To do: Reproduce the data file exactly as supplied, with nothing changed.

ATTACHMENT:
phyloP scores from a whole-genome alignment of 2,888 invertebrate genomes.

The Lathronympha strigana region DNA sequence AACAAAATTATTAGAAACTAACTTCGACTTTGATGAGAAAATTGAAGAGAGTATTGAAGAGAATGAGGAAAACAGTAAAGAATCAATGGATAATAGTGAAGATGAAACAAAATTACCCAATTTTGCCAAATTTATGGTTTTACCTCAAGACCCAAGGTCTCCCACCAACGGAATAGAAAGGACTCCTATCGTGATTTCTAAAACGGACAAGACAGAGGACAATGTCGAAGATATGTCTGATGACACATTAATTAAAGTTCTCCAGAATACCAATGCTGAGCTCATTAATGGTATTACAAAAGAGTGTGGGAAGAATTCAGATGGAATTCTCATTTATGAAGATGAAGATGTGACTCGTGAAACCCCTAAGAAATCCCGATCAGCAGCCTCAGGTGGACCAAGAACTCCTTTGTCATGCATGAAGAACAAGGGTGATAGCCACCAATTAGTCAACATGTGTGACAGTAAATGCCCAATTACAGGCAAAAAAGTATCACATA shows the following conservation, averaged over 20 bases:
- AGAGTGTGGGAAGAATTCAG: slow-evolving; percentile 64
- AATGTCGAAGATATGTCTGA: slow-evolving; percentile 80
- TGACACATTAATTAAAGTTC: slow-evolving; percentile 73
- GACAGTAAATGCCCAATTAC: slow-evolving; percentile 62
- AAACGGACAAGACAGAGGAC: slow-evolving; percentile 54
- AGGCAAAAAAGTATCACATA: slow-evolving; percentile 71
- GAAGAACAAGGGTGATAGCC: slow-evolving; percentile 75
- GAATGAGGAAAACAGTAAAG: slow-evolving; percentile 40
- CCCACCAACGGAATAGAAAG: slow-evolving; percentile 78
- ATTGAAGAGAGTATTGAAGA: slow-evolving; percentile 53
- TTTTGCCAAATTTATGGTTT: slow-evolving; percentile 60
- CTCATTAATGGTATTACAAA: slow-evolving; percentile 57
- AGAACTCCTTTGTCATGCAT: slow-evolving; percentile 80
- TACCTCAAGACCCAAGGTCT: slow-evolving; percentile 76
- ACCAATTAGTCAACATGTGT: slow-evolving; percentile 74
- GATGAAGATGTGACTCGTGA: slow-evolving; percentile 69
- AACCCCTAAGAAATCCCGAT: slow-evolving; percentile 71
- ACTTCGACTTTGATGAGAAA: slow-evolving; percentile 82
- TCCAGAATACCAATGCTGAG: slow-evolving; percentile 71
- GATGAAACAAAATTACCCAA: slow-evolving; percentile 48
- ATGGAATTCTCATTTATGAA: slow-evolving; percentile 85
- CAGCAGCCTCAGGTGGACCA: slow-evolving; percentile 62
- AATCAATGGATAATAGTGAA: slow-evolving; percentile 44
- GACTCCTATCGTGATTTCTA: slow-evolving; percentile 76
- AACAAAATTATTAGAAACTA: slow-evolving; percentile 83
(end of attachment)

phyloP scores from a whole-genome alignment of 2,888 invertebrate genomes.

The Lathronympha strigana region DNA sequence AACAAAATTATTAGAAACTAACTTCGACTTTGATGAGAAAATTGAAGAGAGTATTGAAGAGAATGAGGAAAACAGTAAAGAATCAATGGATAATAGTGAAGATGAAACAAAATTACCCAATTTTGCCAAATTTATGGTTTTACCTCAAGACCCAAGGTCTCCCACCAACGGAATAGAAAGGACTCCTATCGTGATTTCTAAAACGGACAAGACAGAGGACAATGTCGAAGATATGTCTGATGACACATTAATTAAAGTTCTCCAGAATACCAATGCTGAGCTCATTAATGGTATTACAAAAGAGTGTGGGAAGAATTCAGATGGAATTCTCATTTATGAAGATGAAGATGTGACTCGTGAAACCCCTAAGAAATCCCGATCAGCAGCCTCAGGTGGACCAAGAACTCCTTTGTCATGCATGAAGAACAAGGGTGATAGCCACCAATTAGTCAACATGTGTGACAGTAAATGCCCAATTACAGGCAAAAAAGTATCACATA shows the following conservation, averaged over 20 bases:
- AGAGTGTGGGAAGAATTCAG: slow-evolving; percentile 64
- AATGTCGAAGATATGTCTGA: slow-evolving; percentile 80
- TGACACATTAATTAAAGTTC: slow-evolving; percentile 73
- GACAGTAAATGCCCAATTAC: slow-evolving; percentile 62
- AAACGGACAAGACAGAGGAC: slow-evolving; percentile 54
- AGGCAAAAAAGTATCACATA: slow-evolving; percentile 71
- GAAGAACAAGGGTGATAGCC: slow-evolving; percentile 75
- GAATGAGGAAAACAGTAAAG: slow-evolving; percentile 40
- CCCACCAACGGAATAGAAAG: slow-evolving; percentile 78
- ATTGAAGAGAGTATTGAAGA: slow-evolving; percentile 53
- TTTTGCCAAATTTATGGTTT: slow-evolving; percentile 60
- CTCATTAATGGTATTACAAA: slow-evolving; percentile 57
- AGAACTCCTTTGTCATGCAT: slow-evolving; percentile 80
- TACCTCAAGACCCAAGGTCT: slow-evolving; percentile 76
- ACCAATTAGTCAACATGTGT: slow-evolving; percentile 74
- GATGAAGATGTGACTCGTGA: slow-evolving; percentile 69
- AACCCCTAAGAAATCCCGAT: slow-evolving; percentile 71
- ACTTCGACTTTGATGAGAAA: slow-evolving; percentile 82
- TCCAGAATACCAATGCTGAG: slow-evolving; percentile 71
- GATGAAACAAAATTACCCAA: slow-evolving; percentile 48
- ATGGAATTCTCATTTATGAA: slow-evolving; percentile 85
- CAGCAGCCTCAGGTGGACCA: slow-evolving; percentile 62
- AATCAATGGATAATAGTGAA: slow-evolving; percentile 44
- GACTCCTATCGTGATTTCTA: slow-evolving; percentile 76
- AACAAAATTATTAGAAACTA: slow-evolving; percentile 83